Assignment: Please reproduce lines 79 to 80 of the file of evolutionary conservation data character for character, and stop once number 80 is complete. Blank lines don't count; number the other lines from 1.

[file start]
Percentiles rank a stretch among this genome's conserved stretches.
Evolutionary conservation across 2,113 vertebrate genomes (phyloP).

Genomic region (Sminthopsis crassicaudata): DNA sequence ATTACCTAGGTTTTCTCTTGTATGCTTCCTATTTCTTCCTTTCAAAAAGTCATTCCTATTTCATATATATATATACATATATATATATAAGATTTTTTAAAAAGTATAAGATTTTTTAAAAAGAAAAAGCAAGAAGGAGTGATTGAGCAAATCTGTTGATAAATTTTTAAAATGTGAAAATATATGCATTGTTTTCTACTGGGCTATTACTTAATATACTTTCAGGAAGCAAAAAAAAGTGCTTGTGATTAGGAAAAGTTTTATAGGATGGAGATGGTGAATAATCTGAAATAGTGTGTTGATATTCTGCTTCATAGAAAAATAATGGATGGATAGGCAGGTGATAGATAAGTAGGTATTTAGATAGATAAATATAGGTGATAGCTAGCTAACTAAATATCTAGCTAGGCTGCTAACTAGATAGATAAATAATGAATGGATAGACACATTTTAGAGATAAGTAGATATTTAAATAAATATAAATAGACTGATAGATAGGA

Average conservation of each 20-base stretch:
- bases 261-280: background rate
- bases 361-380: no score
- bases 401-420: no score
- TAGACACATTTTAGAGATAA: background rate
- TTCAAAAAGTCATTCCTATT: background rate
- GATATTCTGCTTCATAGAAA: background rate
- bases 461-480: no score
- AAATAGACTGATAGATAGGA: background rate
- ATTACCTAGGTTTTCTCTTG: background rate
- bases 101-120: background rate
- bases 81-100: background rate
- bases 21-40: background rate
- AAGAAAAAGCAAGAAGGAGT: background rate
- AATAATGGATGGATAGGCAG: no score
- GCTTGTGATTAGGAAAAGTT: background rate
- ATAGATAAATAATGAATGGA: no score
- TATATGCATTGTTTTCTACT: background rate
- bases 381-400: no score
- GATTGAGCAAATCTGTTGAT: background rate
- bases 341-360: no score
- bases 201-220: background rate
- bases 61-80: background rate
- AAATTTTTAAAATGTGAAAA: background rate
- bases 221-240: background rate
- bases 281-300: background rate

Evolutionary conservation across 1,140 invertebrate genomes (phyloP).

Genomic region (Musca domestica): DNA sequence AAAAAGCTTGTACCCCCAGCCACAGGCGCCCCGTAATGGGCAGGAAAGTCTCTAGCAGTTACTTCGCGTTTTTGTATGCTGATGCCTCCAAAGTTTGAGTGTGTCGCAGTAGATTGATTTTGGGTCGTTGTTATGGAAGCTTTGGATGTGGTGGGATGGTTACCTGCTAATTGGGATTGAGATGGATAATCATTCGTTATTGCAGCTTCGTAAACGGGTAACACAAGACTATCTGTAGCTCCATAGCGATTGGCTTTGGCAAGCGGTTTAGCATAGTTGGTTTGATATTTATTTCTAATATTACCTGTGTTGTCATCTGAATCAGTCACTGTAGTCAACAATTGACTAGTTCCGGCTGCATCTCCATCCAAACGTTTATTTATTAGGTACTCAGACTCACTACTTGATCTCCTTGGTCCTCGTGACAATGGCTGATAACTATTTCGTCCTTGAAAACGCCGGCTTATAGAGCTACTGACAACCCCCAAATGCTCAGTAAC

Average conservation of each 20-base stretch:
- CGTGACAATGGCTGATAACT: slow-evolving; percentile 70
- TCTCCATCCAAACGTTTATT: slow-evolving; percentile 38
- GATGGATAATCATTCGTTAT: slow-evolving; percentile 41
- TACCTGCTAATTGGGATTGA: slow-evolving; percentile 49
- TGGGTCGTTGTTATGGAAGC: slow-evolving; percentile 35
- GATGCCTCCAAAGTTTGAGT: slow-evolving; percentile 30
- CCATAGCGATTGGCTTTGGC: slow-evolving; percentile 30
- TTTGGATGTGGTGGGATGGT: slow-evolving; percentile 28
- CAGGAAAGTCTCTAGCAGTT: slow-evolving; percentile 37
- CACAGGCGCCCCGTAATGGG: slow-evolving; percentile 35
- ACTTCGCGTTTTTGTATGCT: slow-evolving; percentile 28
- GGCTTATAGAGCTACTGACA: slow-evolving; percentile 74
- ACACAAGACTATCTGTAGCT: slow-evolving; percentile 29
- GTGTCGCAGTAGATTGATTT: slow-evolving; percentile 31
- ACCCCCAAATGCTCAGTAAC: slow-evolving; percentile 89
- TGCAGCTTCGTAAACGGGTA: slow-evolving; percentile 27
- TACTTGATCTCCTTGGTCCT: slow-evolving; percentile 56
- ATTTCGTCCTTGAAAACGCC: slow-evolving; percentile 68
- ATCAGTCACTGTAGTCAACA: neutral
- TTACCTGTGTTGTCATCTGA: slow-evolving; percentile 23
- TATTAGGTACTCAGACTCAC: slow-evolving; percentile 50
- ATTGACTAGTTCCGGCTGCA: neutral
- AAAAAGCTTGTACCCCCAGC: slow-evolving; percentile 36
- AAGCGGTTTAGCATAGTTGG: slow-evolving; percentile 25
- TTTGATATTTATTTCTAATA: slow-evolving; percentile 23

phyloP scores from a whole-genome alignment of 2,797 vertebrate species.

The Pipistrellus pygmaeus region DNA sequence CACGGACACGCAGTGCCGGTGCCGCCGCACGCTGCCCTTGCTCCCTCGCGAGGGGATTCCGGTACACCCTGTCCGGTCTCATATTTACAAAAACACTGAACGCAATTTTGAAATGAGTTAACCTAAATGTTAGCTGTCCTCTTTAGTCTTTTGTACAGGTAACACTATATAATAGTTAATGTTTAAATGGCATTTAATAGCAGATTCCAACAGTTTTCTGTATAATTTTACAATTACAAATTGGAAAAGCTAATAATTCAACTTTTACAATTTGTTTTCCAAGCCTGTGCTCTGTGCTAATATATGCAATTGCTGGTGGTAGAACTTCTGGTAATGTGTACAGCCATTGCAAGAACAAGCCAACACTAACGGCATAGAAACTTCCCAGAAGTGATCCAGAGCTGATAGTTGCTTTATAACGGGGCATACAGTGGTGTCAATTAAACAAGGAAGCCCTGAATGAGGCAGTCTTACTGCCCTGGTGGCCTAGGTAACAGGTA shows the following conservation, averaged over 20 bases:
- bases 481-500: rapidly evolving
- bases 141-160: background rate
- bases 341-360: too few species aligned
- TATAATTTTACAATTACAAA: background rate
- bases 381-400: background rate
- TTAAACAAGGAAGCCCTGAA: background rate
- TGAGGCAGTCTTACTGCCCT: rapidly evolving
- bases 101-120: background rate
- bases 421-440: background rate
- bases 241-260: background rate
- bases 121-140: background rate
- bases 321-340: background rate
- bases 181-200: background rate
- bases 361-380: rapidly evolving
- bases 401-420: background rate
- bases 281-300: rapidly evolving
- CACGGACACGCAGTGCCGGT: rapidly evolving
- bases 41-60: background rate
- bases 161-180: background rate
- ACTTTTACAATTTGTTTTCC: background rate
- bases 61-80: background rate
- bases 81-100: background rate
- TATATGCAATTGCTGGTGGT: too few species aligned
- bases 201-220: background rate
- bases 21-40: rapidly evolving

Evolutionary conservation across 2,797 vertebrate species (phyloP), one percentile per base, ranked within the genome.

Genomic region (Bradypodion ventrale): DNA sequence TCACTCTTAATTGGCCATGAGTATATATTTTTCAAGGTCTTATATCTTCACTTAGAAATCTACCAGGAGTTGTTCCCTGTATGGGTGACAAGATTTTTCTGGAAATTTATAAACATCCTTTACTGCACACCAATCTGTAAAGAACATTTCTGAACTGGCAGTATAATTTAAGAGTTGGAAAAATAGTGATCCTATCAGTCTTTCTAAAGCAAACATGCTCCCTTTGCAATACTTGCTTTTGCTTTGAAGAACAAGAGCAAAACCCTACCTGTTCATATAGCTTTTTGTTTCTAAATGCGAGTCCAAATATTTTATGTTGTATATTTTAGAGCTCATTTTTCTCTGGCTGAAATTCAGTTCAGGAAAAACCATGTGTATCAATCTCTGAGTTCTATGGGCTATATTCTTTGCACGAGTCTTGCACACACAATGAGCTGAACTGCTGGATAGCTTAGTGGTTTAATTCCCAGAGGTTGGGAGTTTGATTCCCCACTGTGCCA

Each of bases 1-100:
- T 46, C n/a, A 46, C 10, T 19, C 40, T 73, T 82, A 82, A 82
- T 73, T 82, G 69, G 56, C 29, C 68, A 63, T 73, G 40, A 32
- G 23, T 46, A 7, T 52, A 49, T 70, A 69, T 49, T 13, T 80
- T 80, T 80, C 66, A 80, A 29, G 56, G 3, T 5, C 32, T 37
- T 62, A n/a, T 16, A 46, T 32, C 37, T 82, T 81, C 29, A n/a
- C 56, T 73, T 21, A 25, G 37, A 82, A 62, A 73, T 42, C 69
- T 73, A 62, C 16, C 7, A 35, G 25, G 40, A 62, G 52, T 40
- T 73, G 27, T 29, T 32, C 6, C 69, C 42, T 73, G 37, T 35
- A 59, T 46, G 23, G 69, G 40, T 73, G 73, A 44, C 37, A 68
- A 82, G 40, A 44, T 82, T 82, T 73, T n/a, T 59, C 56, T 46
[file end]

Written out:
- ACTTTTACAATTTGTTTTCC: background rate
- bases 61-80: background rate